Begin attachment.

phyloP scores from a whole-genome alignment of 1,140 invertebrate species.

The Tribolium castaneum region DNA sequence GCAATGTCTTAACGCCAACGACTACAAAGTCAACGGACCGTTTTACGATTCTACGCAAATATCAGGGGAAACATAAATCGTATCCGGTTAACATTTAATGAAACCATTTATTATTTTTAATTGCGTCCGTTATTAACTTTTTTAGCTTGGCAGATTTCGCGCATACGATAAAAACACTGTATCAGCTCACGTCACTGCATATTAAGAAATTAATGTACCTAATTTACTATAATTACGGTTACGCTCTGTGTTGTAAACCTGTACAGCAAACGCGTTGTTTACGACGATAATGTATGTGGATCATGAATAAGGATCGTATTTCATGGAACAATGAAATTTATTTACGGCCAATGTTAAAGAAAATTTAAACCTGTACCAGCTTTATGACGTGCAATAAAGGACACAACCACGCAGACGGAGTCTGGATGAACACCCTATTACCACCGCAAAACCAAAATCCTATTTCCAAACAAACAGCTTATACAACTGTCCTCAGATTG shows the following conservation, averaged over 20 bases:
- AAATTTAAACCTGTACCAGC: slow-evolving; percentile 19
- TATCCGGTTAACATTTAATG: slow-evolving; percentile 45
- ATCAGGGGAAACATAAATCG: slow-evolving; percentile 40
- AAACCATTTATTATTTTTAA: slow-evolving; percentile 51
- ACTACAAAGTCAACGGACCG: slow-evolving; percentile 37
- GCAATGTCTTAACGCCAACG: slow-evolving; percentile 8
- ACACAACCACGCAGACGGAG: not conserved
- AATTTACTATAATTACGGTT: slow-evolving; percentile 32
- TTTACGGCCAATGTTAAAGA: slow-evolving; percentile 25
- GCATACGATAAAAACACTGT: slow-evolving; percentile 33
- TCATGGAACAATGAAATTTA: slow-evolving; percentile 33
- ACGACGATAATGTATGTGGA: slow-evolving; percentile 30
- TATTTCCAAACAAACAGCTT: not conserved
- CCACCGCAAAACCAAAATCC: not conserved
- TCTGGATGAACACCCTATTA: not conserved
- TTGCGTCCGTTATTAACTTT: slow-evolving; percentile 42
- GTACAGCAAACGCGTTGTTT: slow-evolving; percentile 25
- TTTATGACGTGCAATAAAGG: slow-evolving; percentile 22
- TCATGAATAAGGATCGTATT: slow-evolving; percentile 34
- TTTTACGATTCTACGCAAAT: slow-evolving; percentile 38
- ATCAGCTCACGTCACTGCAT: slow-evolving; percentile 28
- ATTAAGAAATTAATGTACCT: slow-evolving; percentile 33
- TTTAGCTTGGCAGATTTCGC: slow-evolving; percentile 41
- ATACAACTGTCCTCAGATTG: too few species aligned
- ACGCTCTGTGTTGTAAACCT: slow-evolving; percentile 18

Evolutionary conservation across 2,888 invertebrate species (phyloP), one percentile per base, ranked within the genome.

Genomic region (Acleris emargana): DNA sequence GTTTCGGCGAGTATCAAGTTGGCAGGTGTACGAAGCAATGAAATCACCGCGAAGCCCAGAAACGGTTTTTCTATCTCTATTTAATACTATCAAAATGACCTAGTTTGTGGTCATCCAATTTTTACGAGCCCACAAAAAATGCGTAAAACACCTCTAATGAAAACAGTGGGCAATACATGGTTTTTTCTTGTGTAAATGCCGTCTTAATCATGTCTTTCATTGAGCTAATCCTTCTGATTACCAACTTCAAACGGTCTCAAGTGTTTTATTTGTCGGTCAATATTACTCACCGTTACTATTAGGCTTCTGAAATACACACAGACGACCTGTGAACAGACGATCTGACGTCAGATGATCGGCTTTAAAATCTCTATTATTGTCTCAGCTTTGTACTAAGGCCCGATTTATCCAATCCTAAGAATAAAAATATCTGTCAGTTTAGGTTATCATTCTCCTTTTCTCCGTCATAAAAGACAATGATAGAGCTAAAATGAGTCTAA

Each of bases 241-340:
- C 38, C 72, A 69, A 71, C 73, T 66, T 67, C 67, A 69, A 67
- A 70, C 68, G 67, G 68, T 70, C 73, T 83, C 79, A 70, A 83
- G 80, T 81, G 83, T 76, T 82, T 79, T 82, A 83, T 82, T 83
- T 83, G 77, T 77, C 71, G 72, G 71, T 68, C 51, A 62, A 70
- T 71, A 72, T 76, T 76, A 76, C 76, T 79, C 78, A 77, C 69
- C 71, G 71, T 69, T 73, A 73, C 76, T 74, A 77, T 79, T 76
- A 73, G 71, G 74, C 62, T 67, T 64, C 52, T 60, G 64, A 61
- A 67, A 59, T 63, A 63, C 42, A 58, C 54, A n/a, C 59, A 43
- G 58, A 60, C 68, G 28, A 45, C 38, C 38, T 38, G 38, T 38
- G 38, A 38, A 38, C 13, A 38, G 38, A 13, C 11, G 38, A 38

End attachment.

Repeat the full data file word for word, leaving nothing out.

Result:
phyloP scores from a whole-genome alignment of 1,140 invertebrate species.

The Tribolium castaneum region DNA sequence GCAATGTCTTAACGCCAACGACTACAAAGTCAACGGACCGTTTTACGATTCTACGCAAATATCAGGGGAAACATAAATCGTATCCGGTTAACATTTAATGAAACCATTTATTATTTTTAATTGCGTCCGTTATTAACTTTTTTAGCTTGGCAGATTTCGCGCATACGATAAAAACACTGTATCAGCTCACGTCACTGCATATTAAGAAATTAATGTACCTAATTTACTATAATTACGGTTACGCTCTGTGTTGTAAACCTGTACAGCAAACGCGTTGTTTACGACGATAATGTATGTGGATCATGAATAAGGATCGTATTTCATGGAACAATGAAATTTATTTACGGCCAATGTTAAAGAAAATTTAAACCTGTACCAGCTTTATGACGTGCAATAAAGGACACAACCACGCAGACGGAGTCTGGATGAACACCCTATTACCACCGCAAAACCAAAATCCTATTTCCAAACAAACAGCTTATACAACTGTCCTCAGATTG shows the following conservation, averaged over 20 bases:
- AAATTTAAACCTGTACCAGC: slow-evolving; percentile 19
- TATCCGGTTAACATTTAATG: slow-evolving; percentile 45
- ATCAGGGGAAACATAAATCG: slow-evolving; percentile 40
- AAACCATTTATTATTTTTAA: slow-evolving; percentile 51
- ACTACAAAGTCAACGGACCG: slow-evolving; percentile 37
- GCAATGTCTTAACGCCAACG: slow-evolving; percentile 8
- ACACAACCACGCAGACGGAG: not conserved
- AATTTACTATAATTACGGTT: slow-evolving; percentile 32
- TTTACGGCCAATGTTAAAGA: slow-evolving; percentile 25
- GCATACGATAAAAACACTGT: slow-evolving; percentile 33
- TCATGGAACAATGAAATTTA: slow-evolving; percentile 33
- ACGACGATAATGTATGTGGA: slow-evolving; percentile 30
- TATTTCCAAACAAACAGCTT: not conserved
- CCACCGCAAAACCAAAATCC: not conserved
- TCTGGATGAACACCCTATTA: not conserved
- TTGCGTCCGTTATTAACTTT: slow-evolving; percentile 42
- GTACAGCAAACGCGTTGTTT: slow-evolving; percentile 25
- TTTATGACGTGCAATAAAGG: slow-evolving; percentile 22
- TCATGAATAAGGATCGTATT: slow-evolving; percentile 34
- TTTTACGATTCTACGCAAAT: slow-evolving; percentile 38
- ATCAGCTCACGTCACTGCAT: slow-evolving; percentile 28
- ATTAAGAAATTAATGTACCT: slow-evolving; percentile 33
- TTTAGCTTGGCAGATTTCGC: slow-evolving; percentile 41
- ATACAACTGTCCTCAGATTG: too few species aligned
- ACGCTCTGTGTTGTAAACCT: slow-evolving; percentile 18

Evolutionary conservation across 2,888 invertebrate species (phyloP), one percentile per base, ranked within the genome.

Genomic region (Acleris emargana): DNA sequence GTTTCGGCGAGTATCAAGTTGGCAGGTGTACGAAGCAATGAAATCACCGCGAAGCCCAGAAACGGTTTTTCTATCTCTATTTAATACTATCAAAATGACCTAGTTTGTGGTCATCCAATTTTTACGAGCCCACAAAAAATGCGTAAAACACCTCTAATGAAAACAGTGGGCAATACATGGTTTTTTCTTGTGTAAATGCCGTCTTAATCATGTCTTTCATTGAGCTAATCCTTCTGATTACCAACTTCAAACGGTCTCAAGTGTTTTATTTGTCGGTCAATATTACTCACCGTTACTATTAGGCTTCTGAAATACACACAGACGACCTGTGAACAGACGATCTGACGTCAGATGATCGGCTTTAAAATCTCTATTATTGTCTCAGCTTTGTACTAAGGCCCGATTTATCCAATCCTAAGAATAAAAATATCTGTCAGTTTAGGTTATCATTCTCCTTTTCTCCGTCATAAAAGACAATGATAGAGCTAAAATGAGTCTAA

Each of bases 241-340:
- C 38, C 72, A 69, A 71, C 73, T 66, T 67, C 67, A 69, A 67
- A 70, C 68, G 67, G 68, T 70, C 73, T 83, C 79, A 70, A 83
- G 80, T 81, G 83, T 76, T 82, T 79, T 82, A 83, T 82, T 83
- T 83, G 77, T 77, C 71, G 72, G 71, T 68, C 51, A 62, A 70
- T 71, A 72, T 76, T 76, A 76, C 76, T 79, C 78, A 77, C 69
- C 71, G 71, T 69, T 73, A 73, C 76, T 74, A 77, T 79, T 76
- A 73, G 71, G 74, C 62, T 67, T 64, C 52, T 60, G 64, A 61
- A 67, A 59, T 63, A 63, C 42, A 58, C 54, A n/a, C 59, A 43
- G 58, A 60, C 68, G 28, A 45, C 38, C 38, T 38, G 38, T 38
- G 38, A 38, A 38, C 13, A 38, G 38, A 13, C 11, G 38, A 38